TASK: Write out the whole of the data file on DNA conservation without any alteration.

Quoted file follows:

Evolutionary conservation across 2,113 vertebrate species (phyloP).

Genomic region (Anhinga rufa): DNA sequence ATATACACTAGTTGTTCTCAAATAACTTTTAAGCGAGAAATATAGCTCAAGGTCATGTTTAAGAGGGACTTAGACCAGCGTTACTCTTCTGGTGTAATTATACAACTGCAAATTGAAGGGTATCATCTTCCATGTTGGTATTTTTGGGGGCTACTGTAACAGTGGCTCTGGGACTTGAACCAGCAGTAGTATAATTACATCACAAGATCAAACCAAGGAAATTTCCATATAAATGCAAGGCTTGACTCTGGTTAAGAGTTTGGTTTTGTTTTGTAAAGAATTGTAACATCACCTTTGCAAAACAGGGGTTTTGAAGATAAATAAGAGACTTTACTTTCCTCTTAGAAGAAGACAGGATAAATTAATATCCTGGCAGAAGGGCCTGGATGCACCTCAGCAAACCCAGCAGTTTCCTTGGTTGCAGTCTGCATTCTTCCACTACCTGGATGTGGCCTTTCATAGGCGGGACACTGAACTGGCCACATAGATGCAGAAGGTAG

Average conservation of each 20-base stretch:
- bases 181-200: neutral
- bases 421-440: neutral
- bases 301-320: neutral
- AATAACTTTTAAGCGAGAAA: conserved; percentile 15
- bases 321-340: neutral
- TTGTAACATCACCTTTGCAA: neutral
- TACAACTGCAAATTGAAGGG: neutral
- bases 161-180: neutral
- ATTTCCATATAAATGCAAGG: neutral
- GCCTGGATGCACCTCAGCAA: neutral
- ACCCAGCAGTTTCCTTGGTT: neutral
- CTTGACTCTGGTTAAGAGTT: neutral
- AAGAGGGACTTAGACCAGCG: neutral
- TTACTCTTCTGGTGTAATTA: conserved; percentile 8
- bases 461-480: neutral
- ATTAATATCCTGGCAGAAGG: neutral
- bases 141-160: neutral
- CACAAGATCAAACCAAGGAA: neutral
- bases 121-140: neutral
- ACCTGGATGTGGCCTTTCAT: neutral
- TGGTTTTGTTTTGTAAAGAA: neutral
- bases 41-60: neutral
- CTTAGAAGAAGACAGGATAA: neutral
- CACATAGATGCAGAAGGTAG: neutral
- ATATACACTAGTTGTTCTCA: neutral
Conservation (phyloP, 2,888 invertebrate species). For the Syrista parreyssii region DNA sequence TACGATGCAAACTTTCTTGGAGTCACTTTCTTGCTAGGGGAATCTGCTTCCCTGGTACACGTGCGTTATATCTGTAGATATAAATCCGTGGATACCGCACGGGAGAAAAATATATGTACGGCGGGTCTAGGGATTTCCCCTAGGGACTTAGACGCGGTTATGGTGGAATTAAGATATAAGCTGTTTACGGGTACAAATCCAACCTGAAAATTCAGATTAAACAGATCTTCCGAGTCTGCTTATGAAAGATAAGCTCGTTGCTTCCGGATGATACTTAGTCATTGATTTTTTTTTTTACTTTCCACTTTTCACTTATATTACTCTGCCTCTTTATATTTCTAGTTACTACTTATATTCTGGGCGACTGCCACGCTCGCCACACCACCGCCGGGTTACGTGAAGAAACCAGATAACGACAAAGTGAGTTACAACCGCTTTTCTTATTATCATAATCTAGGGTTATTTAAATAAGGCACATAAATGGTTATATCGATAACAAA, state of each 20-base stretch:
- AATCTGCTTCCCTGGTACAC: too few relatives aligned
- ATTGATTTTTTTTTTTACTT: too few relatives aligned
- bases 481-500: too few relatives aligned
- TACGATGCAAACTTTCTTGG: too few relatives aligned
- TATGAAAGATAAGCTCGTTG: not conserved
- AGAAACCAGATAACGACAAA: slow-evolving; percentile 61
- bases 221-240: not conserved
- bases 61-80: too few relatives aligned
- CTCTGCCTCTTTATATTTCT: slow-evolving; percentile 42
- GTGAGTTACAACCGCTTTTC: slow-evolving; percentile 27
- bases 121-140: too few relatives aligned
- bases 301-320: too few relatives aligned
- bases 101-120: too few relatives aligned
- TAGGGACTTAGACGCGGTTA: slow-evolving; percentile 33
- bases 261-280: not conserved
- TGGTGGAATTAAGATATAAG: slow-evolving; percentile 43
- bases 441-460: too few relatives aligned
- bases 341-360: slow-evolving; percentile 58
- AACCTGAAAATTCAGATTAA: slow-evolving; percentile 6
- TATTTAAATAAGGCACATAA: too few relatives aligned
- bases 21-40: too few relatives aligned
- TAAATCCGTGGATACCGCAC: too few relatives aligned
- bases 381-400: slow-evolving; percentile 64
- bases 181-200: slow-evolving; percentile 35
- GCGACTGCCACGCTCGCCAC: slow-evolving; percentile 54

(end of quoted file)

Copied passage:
Evolutionary conservation across 2,113 vertebrate species (phyloP).

Genomic region (Anhinga rufa): DNA sequence ATATACACTAGTTGTTCTCAAATAACTTTTAAGCGAGAAATATAGCTCAAGGTCATGTTTAAGAGGGACTTAGACCAGCGTTACTCTTCTGGTGTAATTATACAACTGCAAATTGAAGGGTATCATCTTCCATGTTGGTATTTTTGGGGGCTACTGTAACAGTGGCTCTGGGACTTGAACCAGCAGTAGTATAATTACATCACAAGATCAAACCAAGGAAATTTCCATATAAATGCAAGGCTTGACTCTGGTTAAGAGTTTGGTTTTGTTTTGTAAAGAATTGTAACATCACCTTTGCAAAACAGGGGTTTTGAAGATAAATAAGAGACTTTACTTTCCTCTTAGAAGAAGACAGGATAAATTAATATCCTGGCAGAAGGGCCTGGATGCACCTCAGCAAACCCAGCAGTTTCCTTGGTTGCAGTCTGCATTCTTCCACTACCTGGATGTGGCCTTTCATAGGCGGGACACTGAACTGGCCACATAGATGCAGAAGGTAG

Average conservation of each 20-base stretch:
- bases 181-200: neutral
- bases 421-440: neutral
- bases 301-320: neutral
- AATAACTTTTAAGCGAGAAA: conserved; percentile 15
- bases 321-340: neutral
- TTGTAACATCACCTTTGCAA: neutral
- TACAACTGCAAATTGAAGGG: neutral
- bases 161-180: neutral
- ATTTCCATATAAATGCAAGG: neutral
- GCCTGGATGCACCTCAGCAA: neutral
- ACCCAGCAGTTTCCTTGGTT: neutral
- CTTGACTCTGGTTAAGAGTT: neutral
- AAGAGGGACTTAGACCAGCG: neutral
- TTACTCTTCTGGTGTAATTA: conserved; percentile 8
- bases 461-480: neutral
- ATTAATATCCTGGCAGAAGG: neutral
- bases 141-160: neutral
- CACAAGATCAAACCAAGGAA: neutral
- bases 121-140: neutral
- ACCTGGATGTGGCCTTTCAT: neutral
- TGGTTTTGTTTTGTAAAGAA: neutral
- bases 41-60: neutral
- CTTAGAAGAAGACAGGATAA: neutral
- CACATAGATGCAGAAGGTAG: neutral
- ATATACACTAGTTGTTCTCA: neutral
Conservation (phyloP, 2,888 invertebrate species). For the Syrista parreyssii region DNA sequence TACGATGCAAACTTTCTTGGAGTCACTTTCTTGCTAGGGGAATCTGCTTCCCTGGTACACGTGCGTTATATCTGTAGATATAAATCCGTGGATACCGCACGGGAGAAAAATATATGTACGGCGGGTCTAGGGATTTCCCCTAGGGACTTAGACGCGGTTATGGTGGAATTAAGATATAAGCTGTTTACGGGTACAAATCCAACCTGAAAATTCAGATTAAACAGATCTTCCGAGTCTGCTTATGAAAGATAAGCTCGTTGCTTCCGGATGATACTTAGTCATTGATTTTTTTTTTTACTTTCCACTTTTCACTTATATTACTCTGCCTCTTTATATTTCTAGTTACTACTTATATTCTGGGCGACTGCCACGCTCGCCACACCACCGCCGGGTTACGTGAAGAAACCAGATAACGACAAAGTGAGTTACAACCGCTTTTCTTATTATCATAATCTAGGGTTATTTAAATAAGGCACATAAATGGTTATATCGATAACAAA, state of each 20-base stretch:
- AATCTGCTTCCCTGGTACAC: too few relatives aligned
- ATTGATTTTTTTTTTTACTT: too few relatives aligned
- bases 481-500: too few relatives aligned
- TACGATGCAAACTTTCTTGG: too few relatives aligned
- TATGAAAGATAAGCTCGTTG: not conserved
- AGAAACCAGATAACGACAAA: slow-evolving; percentile 61
- bases 221-240: not conserved
- bases 61-80: too few relatives aligned
- CTCTGCCTCTTTATATTTCT: slow-evolving; percentile 42
- GTGAGTTACAACCGCTTTTC: slow-evolving; percentile 27
- bases 121-140: too few relatives aligned
- bases 301-320: too few relatives aligned
- bases 101-120: too few relatives aligned
- TAGGGACTTAGACGCGGTTA: slow-evolving; percentile 33
- bases 261-280: not conserved
- TGGTGGAATTAAGATATAAG: slow-evolving; percentile 43
- bases 441-460: too few relatives aligned
- bases 341-360: slow-evolving; percentile 58
- AACCTGAAAATTCAGATTAA: slow-evolving; percentile 6
- TATTTAAATAAGGCACATAA: too few relatives aligned
- bases 21-40: too few relatives aligned
- TAAATCCGTGGATACCGCAC: too few relatives aligned
- bases 381-400: slow-evolving; percentile 64
- bases 181-200: slow-evolving; percentile 35
- GCGACTGCCACGCTCGCCAC: slow-evolving; percentile 54